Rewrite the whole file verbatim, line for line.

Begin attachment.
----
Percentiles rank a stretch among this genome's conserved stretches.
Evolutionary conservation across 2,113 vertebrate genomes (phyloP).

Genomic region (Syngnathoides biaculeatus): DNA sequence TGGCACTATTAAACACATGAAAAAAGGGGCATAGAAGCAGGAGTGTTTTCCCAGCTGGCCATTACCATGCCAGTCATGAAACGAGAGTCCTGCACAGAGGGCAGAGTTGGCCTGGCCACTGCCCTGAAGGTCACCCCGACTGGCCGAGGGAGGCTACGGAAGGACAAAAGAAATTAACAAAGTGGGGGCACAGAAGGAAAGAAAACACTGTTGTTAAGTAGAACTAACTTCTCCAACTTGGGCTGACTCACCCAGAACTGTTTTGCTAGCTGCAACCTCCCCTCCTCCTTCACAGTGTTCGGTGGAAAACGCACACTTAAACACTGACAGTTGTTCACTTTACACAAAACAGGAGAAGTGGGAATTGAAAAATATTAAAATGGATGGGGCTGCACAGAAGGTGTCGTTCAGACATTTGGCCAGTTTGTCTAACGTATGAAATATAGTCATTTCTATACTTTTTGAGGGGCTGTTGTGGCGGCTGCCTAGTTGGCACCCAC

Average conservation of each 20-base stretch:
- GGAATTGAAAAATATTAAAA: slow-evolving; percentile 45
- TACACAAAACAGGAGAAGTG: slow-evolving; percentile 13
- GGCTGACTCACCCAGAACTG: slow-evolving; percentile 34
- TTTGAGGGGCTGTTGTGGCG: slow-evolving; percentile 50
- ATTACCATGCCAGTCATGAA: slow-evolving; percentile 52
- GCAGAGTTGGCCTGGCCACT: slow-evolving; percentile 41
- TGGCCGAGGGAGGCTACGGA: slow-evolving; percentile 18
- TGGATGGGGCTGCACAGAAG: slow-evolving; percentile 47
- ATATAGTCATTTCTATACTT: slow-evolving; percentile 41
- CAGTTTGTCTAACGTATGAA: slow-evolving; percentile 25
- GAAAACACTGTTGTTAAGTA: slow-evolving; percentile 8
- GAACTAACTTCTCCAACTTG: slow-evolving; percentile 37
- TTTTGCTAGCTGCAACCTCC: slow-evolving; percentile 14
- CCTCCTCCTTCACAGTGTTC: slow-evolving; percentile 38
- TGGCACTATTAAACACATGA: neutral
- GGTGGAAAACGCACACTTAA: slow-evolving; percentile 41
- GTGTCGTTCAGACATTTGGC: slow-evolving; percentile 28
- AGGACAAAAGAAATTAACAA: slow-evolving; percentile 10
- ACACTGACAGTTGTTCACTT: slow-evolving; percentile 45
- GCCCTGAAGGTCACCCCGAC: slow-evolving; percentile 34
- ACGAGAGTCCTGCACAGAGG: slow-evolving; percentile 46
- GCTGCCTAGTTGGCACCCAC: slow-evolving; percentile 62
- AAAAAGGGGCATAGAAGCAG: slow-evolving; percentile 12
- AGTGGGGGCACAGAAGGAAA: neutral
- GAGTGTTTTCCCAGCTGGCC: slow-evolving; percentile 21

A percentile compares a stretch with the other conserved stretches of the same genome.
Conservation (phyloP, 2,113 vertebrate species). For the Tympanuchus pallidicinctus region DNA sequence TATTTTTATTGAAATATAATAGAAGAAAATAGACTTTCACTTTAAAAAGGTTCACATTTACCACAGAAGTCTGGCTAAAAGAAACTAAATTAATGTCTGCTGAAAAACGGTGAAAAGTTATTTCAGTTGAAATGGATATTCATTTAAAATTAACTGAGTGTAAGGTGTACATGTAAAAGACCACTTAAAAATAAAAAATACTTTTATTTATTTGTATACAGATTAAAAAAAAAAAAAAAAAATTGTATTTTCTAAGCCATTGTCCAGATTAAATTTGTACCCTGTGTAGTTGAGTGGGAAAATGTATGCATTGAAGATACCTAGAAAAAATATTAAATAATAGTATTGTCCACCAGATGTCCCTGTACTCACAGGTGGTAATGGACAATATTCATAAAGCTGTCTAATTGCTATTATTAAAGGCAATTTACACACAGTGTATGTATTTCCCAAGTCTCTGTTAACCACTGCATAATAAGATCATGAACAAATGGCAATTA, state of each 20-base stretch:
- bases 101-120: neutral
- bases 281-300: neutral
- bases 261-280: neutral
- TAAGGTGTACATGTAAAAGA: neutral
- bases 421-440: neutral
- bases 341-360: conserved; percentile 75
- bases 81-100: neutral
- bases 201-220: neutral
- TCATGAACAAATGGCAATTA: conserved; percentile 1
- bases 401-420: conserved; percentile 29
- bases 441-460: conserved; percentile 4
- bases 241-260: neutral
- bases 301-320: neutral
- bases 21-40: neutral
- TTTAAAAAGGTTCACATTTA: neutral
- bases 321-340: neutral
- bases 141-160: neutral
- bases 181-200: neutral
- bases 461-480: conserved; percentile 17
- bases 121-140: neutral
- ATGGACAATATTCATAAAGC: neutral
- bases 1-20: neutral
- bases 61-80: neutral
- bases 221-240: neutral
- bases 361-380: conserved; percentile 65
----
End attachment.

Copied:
Percentiles rank a stretch among this genome's conserved stretches.
Evolutionary conservation across 2,113 vertebrate genomes (phyloP).

Genomic region (Syngnathoides biaculeatus): DNA sequence TGGCACTATTAAACACATGAAAAAAGGGGCATAGAAGCAGGAGTGTTTTCCCAGCTGGCCATTACCATGCCAGTCATGAAACGAGAGTCCTGCACAGAGGGCAGAGTTGGCCTGGCCACTGCCCTGAAGGTCACCCCGACTGGCCGAGGGAGGCTACGGAAGGACAAAAGAAATTAACAAAGTGGGGGCACAGAAGGAAAGAAAACACTGTTGTTAAGTAGAACTAACTTCTCCAACTTGGGCTGACTCACCCAGAACTGTTTTGCTAGCTGCAACCTCCCCTCCTCCTTCACAGTGTTCGGTGGAAAACGCACACTTAAACACTGACAGTTGTTCACTTTACACAAAACAGGAGAAGTGGGAATTGAAAAATATTAAAATGGATGGGGCTGCACAGAAGGTGTCGTTCAGACATTTGGCCAGTTTGTCTAACGTATGAAATATAGTCATTTCTATACTTTTTGAGGGGCTGTTGTGGCGGCTGCCTAGTTGGCACCCAC

Average conservation of each 20-base stretch:
- GGAATTGAAAAATATTAAAA: slow-evolving; percentile 45
- TACACAAAACAGGAGAAGTG: slow-evolving; percentile 13
- GGCTGACTCACCCAGAACTG: slow-evolving; percentile 34
- TTTGAGGGGCTGTTGTGGCG: slow-evolving; percentile 50
- ATTACCATGCCAGTCATGAA: slow-evolving; percentile 52
- GCAGAGTTGGCCTGGCCACT: slow-evolving; percentile 41
- TGGCCGAGGGAGGCTACGGA: slow-evolving; percentile 18
- TGGATGGGGCTGCACAGAAG: slow-evolving; percentile 47
- ATATAGTCATTTCTATACTT: slow-evolving; percentile 41
- CAGTTTGTCTAACGTATGAA: slow-evolving; percentile 25
- GAAAACACTGTTGTTAAGTA: slow-evolving; percentile 8
- GAACTAACTTCTCCAACTTG: slow-evolving; percentile 37
- TTTTGCTAGCTGCAACCTCC: slow-evolving; percentile 14
- CCTCCTCCTTCACAGTGTTC: slow-evolving; percentile 38
- TGGCACTATTAAACACATGA: neutral
- GGTGGAAAACGCACACTTAA: slow-evolving; percentile 41
- GTGTCGTTCAGACATTTGGC: slow-evolving; percentile 28
- AGGACAAAAGAAATTAACAA: slow-evolving; percentile 10
- ACACTGACAGTTGTTCACTT: slow-evolving; percentile 45
- GCCCTGAAGGTCACCCCGAC: slow-evolving; percentile 34
- ACGAGAGTCCTGCACAGAGG: slow-evolving; percentile 46
- GCTGCCTAGTTGGCACCCAC: slow-evolving; percentile 62
- AAAAAGGGGCATAGAAGCAG: slow-evolving; percentile 12
- AGTGGGGGCACAGAAGGAAA: neutral
- GAGTGTTTTCCCAGCTGGCC: slow-evolving; percentile 21

A percentile compares a stretch with the other conserved stretches of the same genome.
Conservation (phyloP, 2,113 vertebrate species). For the Tympanuchus pallidicinctus region DNA sequence TATTTTTATTGAAATATAATAGAAGAAAATAGACTTTCACTTTAAAAAGGTTCACATTTACCACAGAAGTCTGGCTAAAAGAAACTAAATTAATGTCTGCTGAAAAACGGTGAAAAGTTATTTCAGTTGAAATGGATATTCATTTAAAATTAACTGAGTGTAAGGTGTACATGTAAAAGACCACTTAAAAATAAAAAATACTTTTATTTATTTGTATACAGATTAAAAAAAAAAAAAAAAAATTGTATTTTCTAAGCCATTGTCCAGATTAAATTTGTACCCTGTGTAGTTGAGTGGGAAAATGTATGCATTGAAGATACCTAGAAAAAATATTAAATAATAGTATTGTCCACCAGATGTCCCTGTACTCACAGGTGGTAATGGACAATATTCATAAAGCTGTCTAATTGCTATTATTAAAGGCAATTTACACACAGTGTATGTATTTCCCAAGTCTCTGTTAACCACTGCATAATAAGATCATGAACAAATGGCAATTA, state of each 20-base stretch:
- bases 101-120: neutral
- bases 281-300: neutral
- bases 261-280: neutral
- TAAGGTGTACATGTAAAAGA: neutral
- bases 421-440: neutral
- bases 341-360: conserved; percentile 75
- bases 81-100: neutral
- bases 201-220: neutral
- TCATGAACAAATGGCAATTA: conserved; percentile 1
- bases 401-420: conserved; percentile 29
- bases 441-460: conserved; percentile 4
- bases 241-260: neutral
- bases 301-320: neutral
- bases 21-40: neutral
- TTTAAAAAGGTTCACATTTA: neutral
- bases 321-340: neutral
- bases 141-160: neutral
- bases 181-200: neutral
- bases 461-480: conserved; percentile 17
- bases 121-140: neutral
- ATGGACAATATTCATAAAGC: neutral
- bases 1-20: neutral
- bases 61-80: neutral
- bases 221-240: neutral
- bases 361-380: conserved; percentile 65